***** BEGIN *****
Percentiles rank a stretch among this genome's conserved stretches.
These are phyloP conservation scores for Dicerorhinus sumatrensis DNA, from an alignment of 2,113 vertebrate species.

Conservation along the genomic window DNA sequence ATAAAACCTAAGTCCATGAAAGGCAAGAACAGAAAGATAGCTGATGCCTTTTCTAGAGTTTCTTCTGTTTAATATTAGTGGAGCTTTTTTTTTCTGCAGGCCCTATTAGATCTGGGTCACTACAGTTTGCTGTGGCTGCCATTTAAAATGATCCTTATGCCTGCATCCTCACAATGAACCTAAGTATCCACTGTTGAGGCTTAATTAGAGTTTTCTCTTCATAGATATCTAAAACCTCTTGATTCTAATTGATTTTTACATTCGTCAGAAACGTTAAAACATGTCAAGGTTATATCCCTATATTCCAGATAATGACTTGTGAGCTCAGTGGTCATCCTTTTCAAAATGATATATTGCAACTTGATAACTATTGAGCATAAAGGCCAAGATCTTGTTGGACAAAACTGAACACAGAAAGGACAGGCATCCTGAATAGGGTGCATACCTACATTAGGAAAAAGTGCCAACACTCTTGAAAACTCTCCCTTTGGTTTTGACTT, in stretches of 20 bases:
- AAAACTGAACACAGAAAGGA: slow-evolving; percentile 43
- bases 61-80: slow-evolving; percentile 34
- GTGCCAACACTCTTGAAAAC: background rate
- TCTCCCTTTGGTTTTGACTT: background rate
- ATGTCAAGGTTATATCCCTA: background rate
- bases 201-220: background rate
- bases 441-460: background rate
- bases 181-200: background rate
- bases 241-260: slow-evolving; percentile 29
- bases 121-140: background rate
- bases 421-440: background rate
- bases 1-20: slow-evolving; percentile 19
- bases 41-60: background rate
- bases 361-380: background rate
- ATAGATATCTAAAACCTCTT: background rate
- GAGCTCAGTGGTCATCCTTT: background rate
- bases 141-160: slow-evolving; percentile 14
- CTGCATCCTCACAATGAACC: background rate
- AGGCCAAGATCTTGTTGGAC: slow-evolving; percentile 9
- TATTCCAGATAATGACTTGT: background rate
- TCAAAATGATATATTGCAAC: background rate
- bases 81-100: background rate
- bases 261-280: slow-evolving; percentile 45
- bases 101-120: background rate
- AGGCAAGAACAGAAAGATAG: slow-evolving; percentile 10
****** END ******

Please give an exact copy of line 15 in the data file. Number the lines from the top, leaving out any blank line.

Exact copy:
- bases 1-20: slow-evolving; percentile 19